Justia Contracts Opinion Summaries

Articles Posted in US Court of Appeals for the Second Circuit
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This case arose out of the 2009 bankruptcy of Old GM, which resulted in a sale under 11 U.S.C. 363 of the bulk of its assets to a new entity that has continued the business (the new General Motors). The New General Motors assumed the liability of Old GM with respect to post‐Sale accidents involving automobiles manufactured by Old GM. The claims assumed included those by persons who did not transact business with Old GM, such as individuals who never owned Old GM vehicles and persons who bought Old GM cars after the Sale. At issue was whether the New General Motors was liable for punitive damages with respect to such claims. The Second Circuit held that the new General Motors did not contractually assume liability for punitive damages in its predecessor's bankruptcy sale, and thus the Post-Closing Accident Plaintiffs may not assert claims for punitive damages based on the predecessor's conduct. Accordingly, the court affirmed the district court's decision affirming the bankruptcy court's decision on the issue of punitive damages. View "In re Motors Liquidation Co." on Justia Law

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The Second Circuit affirmed the district court's grant of Argentina's motion to dismiss with prejudice under Federal Rule of Civil Procedure 12(b)(6) and denying as moot plaintiffs' motion for injunctive relief and expedited discovery. In this case, plaintiffs claimed that they entered into binding settlement agreements with Argentina over defaulted bonds. The court held, under its precedent and New York state law, that when an agreement expressly requires a party's countersignature to be binding and the factors set out in Winston Mediafare Entertainment Corp., 777 F.2d 78, 80 (2d Cir. 1985), otherwise indicate that the parties did not intend to be bound, no valid contract exists in the absence of a party's countersignature. In this case, the purported agreements between plaintiffs and Argentina expressly required Argentina's countersignature before binding the parties, and the parties did not intend to be bound in the absence of a countersigned agreement. View "Attestor Value v. Republic of Argentina" on Justia Law

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Plaintiffs appealed the district court's dismissal of their state tort claims against defendants, alleging intentional infliction of emotional distress, tortious interference with contract, and negligent supervision or retention. Plaintiffs' claims stemmed from the actions of Fox News employees after their son, Seth Rich, was murdered during a botched robbery. A Fox News Reporter, Malia Zimmerman, and a Fox News commentator, Ed Butowsky, recruited a contributor to infiltrate the Rich family in order to find information to give credence to a conspiracy theory that Seth had leaked DNC emails to WikiLeaks and was assassinated for doing so. Applying de novo review, the Second Circuit held that the allegations in the complaint sufficiently stated a claim for intentional or reckless "extreme and outrageous" conduct against the Riches on the part of defendants; the complaint plausibly alleged that defendants tortiously interfered with the contract between the Riches and the contributor, who the Riches hired as a private investigator to look into the circumstances of Seth's death; and an amended complaint could likely cure any defect in plaintiffs' claim of negligent supervision or retention regarding the employment relationship between Fox News and Zimmerman and Wheeler. The court vacated and remanded for further proceedings. View "Rich v. Fox News Network, LLC" on Justia Law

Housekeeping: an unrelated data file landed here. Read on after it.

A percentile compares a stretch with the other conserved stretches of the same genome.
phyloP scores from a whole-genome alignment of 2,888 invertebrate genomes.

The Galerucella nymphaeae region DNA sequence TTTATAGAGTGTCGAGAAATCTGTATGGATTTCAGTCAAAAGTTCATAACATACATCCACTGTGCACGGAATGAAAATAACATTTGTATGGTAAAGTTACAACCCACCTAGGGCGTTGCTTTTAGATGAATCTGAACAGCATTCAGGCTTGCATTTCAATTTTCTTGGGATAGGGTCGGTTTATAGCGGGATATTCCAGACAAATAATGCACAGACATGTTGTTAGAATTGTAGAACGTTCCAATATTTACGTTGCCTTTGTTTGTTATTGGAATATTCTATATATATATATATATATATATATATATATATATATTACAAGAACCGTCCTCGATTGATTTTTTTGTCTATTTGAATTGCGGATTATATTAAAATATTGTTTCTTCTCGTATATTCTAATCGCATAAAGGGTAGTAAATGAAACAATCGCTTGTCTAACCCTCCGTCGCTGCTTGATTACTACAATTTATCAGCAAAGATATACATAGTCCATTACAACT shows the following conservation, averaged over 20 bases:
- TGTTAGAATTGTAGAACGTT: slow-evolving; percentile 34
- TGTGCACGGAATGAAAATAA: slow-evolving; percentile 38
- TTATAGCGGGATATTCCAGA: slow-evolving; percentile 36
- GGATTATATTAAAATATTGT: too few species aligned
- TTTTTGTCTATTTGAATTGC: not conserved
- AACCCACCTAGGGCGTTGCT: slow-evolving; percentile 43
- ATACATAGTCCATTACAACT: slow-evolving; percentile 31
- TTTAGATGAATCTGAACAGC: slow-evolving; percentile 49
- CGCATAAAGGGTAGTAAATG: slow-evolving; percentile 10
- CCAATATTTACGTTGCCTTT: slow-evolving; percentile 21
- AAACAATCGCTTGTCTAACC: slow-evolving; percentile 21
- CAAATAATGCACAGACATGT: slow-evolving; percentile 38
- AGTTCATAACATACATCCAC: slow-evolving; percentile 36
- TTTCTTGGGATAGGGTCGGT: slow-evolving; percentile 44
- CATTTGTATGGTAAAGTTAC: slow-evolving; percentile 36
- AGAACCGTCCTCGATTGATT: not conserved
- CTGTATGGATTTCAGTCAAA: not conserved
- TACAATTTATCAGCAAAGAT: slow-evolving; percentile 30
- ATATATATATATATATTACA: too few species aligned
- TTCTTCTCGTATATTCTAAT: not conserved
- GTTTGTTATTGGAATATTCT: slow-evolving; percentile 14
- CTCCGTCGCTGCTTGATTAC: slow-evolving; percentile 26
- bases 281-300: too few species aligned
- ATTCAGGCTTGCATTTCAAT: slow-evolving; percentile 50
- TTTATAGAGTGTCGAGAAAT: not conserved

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Plaintiffs appealed the district court's dismissal of their claims against Sequoia Fund, alleging that Sequoia Fund breached a contractual obligation not to concentrate its investments in a single industry. The Second Circuit agreed with the district court's alternative holding and affirmed the judgment. The court assumed, without deciding, that plaintiffs plausibly alleged the existence of a contract that included the Concentration Policy as an enforceable term that could not be changed without a shareholder vote. Even assuming the existence of a binding contract, however, the court held that plaintiffs failed to plausibly allege a breach. In this case, because the SEC's 1998 Guidance ‐‐ and by extension the Concentration Policy ‐‐ allows for the passive increases at issue, plaintiffs have failed to allege a violation of the Concentration Policy. View "Edwards v. Sequoia Fund, Inc." on Justia Law

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Plaintiffs filed a purported class action against Xoom, alleging that the company breached a customer agreement by failing to set their electricity rates according to their actual or estimated supply costs. The district court dismissed the complaint for failure to state a claim and denied plaintiffs' post-judgment request for leave to amend under Federal Rules of Civil Procedure 59(e) and 60(b). The Second Circuit held that the district court failed to accept as true plausible allegations in the complaint and the proposed amended complaint (PAC). In this case, plaintiffs have alleged, with the support of the expert calculations included in the complaint and the PAC, that XOOM's rates showed significant upward deviations from the Market Supply Cost and continued to rise even when that cost fell. Therefore, these allegations were sufficient to state a claim for breach of contract. Furthermore, there was no support for the district court's suggestion that plaintiffs fabricated their calculations. Likewise, the district court erred in denying plaintiffs leave to amend their complaint, and the district court should have accepted the PAC, notwithstanding its presentation after judgment was entered. Accordingly, the court reversed in part, affirmed in part, and remanded for further proceedings. View "Mirkin v. XOOM Energy, LLC" on Justia Law